Times of San Diego sent the Paes chart to Barry Jantz, the former La Mesa councilman and contributor to San Diego Rostra, the conservative blog.
He said: “Looking at only one month of such data, and for only one party, instead of across several months and in other post-presidential elections, provides no ability to make any kind of comparative assessment whatsoever.”
But he added, jokingly: “It wasn’t the Dominion software that flipped the registrations.”
Another La Mesan, Councilman Bill Baber, is an attorney and longtime treasurer to many Republican campaigns. But he quit the party.
“I was an OG Never-Trumper,” he said Wednesday. “He wasn’t going to change, so I left. I re-registered last summer. I was appalled at what I saw on January 6th and that reinforced my decision. My current registration is with the Common Sense Party, which better reflects my values. I work with Democrats, Republicans and Independents. Anyone who wants to improve La Mesa is my friend.”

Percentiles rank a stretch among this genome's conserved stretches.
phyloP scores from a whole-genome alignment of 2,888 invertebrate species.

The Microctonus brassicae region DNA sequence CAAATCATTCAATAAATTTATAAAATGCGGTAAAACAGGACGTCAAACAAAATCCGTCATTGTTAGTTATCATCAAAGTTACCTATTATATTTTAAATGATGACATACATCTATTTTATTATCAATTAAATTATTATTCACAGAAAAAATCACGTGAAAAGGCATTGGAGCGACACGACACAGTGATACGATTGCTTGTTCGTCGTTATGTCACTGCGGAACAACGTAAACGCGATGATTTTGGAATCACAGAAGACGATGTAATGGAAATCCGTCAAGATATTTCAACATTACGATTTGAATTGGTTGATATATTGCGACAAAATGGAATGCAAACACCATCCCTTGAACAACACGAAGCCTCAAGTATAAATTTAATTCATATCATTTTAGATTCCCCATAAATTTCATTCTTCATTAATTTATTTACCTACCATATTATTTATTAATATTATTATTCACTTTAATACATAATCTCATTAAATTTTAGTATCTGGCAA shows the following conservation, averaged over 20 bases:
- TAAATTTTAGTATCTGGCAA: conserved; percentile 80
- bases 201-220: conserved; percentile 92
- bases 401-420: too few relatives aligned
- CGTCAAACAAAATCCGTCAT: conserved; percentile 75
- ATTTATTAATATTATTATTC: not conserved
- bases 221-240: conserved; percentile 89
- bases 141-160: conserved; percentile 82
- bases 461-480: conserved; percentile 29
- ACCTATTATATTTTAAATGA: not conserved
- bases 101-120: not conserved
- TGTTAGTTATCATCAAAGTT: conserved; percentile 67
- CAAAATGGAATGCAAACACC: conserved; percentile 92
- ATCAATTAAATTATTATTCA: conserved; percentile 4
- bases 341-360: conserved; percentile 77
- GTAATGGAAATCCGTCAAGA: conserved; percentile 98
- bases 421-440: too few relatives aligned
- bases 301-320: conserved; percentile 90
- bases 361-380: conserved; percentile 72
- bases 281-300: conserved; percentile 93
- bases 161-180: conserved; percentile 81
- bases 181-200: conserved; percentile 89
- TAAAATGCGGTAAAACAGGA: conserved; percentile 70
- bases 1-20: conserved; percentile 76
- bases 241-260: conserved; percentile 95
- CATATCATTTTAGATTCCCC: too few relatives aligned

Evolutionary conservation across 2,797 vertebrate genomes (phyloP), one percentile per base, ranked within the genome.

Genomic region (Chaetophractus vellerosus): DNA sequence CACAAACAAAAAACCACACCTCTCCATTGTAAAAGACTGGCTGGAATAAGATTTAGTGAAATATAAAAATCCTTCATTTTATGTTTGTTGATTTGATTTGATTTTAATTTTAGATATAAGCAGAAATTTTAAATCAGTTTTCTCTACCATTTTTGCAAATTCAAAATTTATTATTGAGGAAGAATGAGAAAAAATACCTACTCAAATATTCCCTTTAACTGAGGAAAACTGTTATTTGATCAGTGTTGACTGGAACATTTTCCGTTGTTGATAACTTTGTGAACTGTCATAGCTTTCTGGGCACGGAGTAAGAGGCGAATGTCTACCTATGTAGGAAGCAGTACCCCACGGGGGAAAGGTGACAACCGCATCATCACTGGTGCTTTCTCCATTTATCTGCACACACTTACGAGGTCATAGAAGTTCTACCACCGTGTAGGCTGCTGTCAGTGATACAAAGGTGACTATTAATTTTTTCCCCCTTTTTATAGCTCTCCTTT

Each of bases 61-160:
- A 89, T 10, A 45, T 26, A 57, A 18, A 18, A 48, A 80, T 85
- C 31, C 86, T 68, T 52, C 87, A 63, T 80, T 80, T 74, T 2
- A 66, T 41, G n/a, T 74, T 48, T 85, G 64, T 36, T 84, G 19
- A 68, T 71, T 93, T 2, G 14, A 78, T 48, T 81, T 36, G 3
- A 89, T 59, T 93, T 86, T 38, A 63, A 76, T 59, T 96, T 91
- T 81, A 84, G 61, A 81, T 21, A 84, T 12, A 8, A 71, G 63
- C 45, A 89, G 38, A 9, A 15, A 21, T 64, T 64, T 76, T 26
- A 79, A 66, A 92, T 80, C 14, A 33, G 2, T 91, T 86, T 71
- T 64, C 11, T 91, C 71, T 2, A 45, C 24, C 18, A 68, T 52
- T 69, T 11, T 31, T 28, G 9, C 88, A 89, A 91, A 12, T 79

Luna says the switch map is “nothing unexpected.”
“There were more GOP defections from Democratic leaning districts than the solid [Democratic] 51st and more shifting from GOP to independent rather than Democrat,” he said. “It’s the Nathan Fletcher effect — first you leave the GOP to become an independent and then, maybe, you become a Democrat.”
He added: “The figures show that any thought Democrats and political strategists may have given to the GOP pulling back to the center post-Trump are misplaced, at least in the near term. If the GOP pays a political price for its radicalization … in 2022 then maybe there’s a chance for the more moderate wing of the party (the Romneys, Collins, etc.) to isolate the radicals and move to the center.”
But if the GOP scores big in 2022 with its new coalition of the far right and the “far far right,” taking back the House, Senate and doing well at the state and local levels, he said, “then this incarnation of the GOP will be the GOP for the balance of the decade or more.”
“In that case, we have become a de-facto parliamentary society where there are such ideological cleavages between the two major parties the only way for either to govern and get anything done is by brute majority force,” Luna said. “Compromise and consensus (which our system is supposed to be based on) is on the bus heading out of town.”
Updated at 10:24 a.m. Feb. 8, 2021